For our federal government to be actively pursuing discrimination against the homosexual community is disgraceful.
     
  14. ck85x65

    ck85x65 New Member

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    Happily married to the same woman for 23 years, two wonderful sons 15 and 13 years of age. We live in Toronto, and were recently invited to our first 'gay wedding'. Both of the guys were well known to us, one of them works alongside my wife. They have lived together for about 6 years.

    The attendees included many races, cultures, colours and different sexual orientations (this is Toronto, after all).

    The ceremony was conducted in what was once a church, an historic building (now it is a venue available for anyone who wants to rent it). The ceremony was conducted by one of the justices who helped draft the Law in Ontario that allowed same-sex marriage, both as a legal right and a recognized institution (which extended to same sex couples the same rights granted to male/female marriages, in the eyes of the law).

    Both grooms were dressed in finest Scottish full regalia (their heritage). The ceremoney was an exchange of vows very similar to 'regular' weddin, (forsake all others, in sickness and health, for richer or poorer, for as long as you both shall live -- you get the picture).

    To me the best part was the justice asking all attendees to stand and say 'I do" when he asked us to support this union, these two people who loved each other, who had, in public, declared their intent, for the rest of their lives. in other words, we - the community- have a vested interest in seeing the institutiuon of marriage prevail -- in all of its forms. He then whispered some special words only the two of them could hear, they sealed their union with a demure kiss, and went off to sign the licence at a table nearby. We were invited to go to the reception area while they took pictures, with all the families.

    It was magnificent. I do not understand why anyone would object. Can we not just say to our children -- when you find someone to love, who also loves you, grab them and hold on to them for the rest of your life ?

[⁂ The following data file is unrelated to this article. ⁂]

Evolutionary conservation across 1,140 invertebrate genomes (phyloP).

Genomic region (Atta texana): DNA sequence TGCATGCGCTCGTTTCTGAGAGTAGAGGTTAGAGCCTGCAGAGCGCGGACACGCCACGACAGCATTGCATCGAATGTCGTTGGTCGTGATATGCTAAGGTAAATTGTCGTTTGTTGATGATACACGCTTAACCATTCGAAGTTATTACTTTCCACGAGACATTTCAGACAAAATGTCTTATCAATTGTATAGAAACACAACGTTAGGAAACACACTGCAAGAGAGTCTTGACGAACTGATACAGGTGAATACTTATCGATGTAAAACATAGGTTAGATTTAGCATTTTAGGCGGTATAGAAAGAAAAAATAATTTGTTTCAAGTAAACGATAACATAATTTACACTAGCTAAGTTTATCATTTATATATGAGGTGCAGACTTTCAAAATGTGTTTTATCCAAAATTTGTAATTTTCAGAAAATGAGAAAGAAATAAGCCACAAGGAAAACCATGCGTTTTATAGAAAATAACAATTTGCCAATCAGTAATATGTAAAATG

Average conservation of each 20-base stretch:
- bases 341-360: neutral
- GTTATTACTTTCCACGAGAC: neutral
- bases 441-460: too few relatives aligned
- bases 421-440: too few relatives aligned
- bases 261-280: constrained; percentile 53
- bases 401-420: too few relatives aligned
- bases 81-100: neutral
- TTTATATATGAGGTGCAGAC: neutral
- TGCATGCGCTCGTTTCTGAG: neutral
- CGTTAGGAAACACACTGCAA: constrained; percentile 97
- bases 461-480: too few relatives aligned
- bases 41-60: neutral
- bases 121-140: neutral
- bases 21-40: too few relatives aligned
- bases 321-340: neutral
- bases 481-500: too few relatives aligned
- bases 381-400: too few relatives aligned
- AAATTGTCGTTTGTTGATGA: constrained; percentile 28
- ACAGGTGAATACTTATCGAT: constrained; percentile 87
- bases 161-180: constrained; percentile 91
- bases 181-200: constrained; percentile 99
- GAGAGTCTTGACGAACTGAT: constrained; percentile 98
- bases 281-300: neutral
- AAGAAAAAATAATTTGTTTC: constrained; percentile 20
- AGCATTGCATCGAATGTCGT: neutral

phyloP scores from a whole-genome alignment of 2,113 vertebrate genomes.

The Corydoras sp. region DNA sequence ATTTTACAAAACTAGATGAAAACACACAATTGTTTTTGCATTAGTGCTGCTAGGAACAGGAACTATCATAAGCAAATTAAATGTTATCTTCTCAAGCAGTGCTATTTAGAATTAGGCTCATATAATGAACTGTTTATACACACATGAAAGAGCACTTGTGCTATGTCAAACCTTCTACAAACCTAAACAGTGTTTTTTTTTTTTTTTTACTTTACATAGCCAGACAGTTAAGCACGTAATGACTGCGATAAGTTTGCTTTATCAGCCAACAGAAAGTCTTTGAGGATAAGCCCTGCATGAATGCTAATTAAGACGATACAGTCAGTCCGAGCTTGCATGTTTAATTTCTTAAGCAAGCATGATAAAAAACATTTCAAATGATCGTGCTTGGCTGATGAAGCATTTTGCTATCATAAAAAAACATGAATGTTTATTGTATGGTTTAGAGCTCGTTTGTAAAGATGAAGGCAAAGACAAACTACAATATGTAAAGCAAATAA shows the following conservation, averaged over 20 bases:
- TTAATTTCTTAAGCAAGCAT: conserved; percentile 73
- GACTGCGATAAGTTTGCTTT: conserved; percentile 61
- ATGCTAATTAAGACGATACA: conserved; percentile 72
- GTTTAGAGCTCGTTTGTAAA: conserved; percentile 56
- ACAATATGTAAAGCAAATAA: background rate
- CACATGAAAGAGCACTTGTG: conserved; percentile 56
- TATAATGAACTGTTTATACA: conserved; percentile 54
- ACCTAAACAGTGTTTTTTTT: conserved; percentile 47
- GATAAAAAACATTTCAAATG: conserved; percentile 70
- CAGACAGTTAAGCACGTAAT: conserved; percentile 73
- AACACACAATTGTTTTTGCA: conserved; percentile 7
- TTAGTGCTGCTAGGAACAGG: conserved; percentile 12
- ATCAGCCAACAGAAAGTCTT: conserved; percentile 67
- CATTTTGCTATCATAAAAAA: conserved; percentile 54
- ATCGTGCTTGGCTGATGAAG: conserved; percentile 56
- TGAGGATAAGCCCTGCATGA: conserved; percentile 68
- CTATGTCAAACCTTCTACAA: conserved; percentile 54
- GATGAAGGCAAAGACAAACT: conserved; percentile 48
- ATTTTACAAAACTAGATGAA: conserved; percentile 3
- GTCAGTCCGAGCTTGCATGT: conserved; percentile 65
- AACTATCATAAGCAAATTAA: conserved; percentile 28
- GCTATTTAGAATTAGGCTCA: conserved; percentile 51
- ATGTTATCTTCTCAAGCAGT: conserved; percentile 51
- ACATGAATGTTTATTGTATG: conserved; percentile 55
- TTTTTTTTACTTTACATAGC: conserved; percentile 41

15. marty

    marty New Member

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    hey there
    my now civil partner and myself had a fantastic civil ceremony on christmas eve of last year, it was attened by the people who care for us, and we are proud to be united as one. the cicvil ceremony 'marriage' has also ensured security for us both in knowing the each other will be looked after should anything happen and the government will get NOTHING.
     
  16. dong20

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    To me, that is what matters, in comparison, everything else is a 'nice to have'...:smile:
     
  17. fortiesfun

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    Although I am in a straight marriage, for well over 20 years now, I must join the chorus of those who say this is a big deal. Legalized discrimination, however you dress it up, disrupts democracy. Slippery slope, and all that jazz. I don't have any interest in personally entering into a gay marriage myself, but that is not the threshold for involvement in the political process. The right question is "Are fundamental human rights being threatened?" If so, we all have a reason to think it is a very big deal, indeed, and get involved. Vote. Vote early. Vote often.
     
  18. D_Elijah_MorganWood

    D_Elijah_MorganWood New Member

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    My partner and I have been together nearly 6 years. I used to have the "I don't give a fuck about Gay Marriage" attitude. As I matured and my situation changed from having a few boyfriends in a row to having a partner, it became important.

    From the Fundie bible beaters to right-wing republicans and hate-mongers, this issue has become their platform for spreading homophobia. They're absolutely terrified of gay people having the same rights they do.

    I've had many chances over the years to help change the minds of some of these people. Obviously, they hate what they fear and fear what they don't understand. They've come into my home, met my partner and were astonished to find our household the same in most respects as a straight married couple. As I've said here before, my partner and I will be married this year. It's looking like Boston.
     
  19. DC_DEEP

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    You know, I have tried many times over the last several years to get an opponent to explain, in a clear, logical, concise way, what their reasoning is. HOW exactly is it a threat to heterosexual marriage, I have asked. None, so far, have accepted the challenge. That should explain a lot.
     
  20. Wonderboy

    Wonderboy New Member

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    There should be a choice for gay marriage as there is for heterosexual marriage.

    I don't really have any intention of getting married. Although I would like a long term/lifelong partner...although maybe that's unrealistic. A series of good relationships with girls, without too much time being single is all I want.

    I fail to see the point in marriage.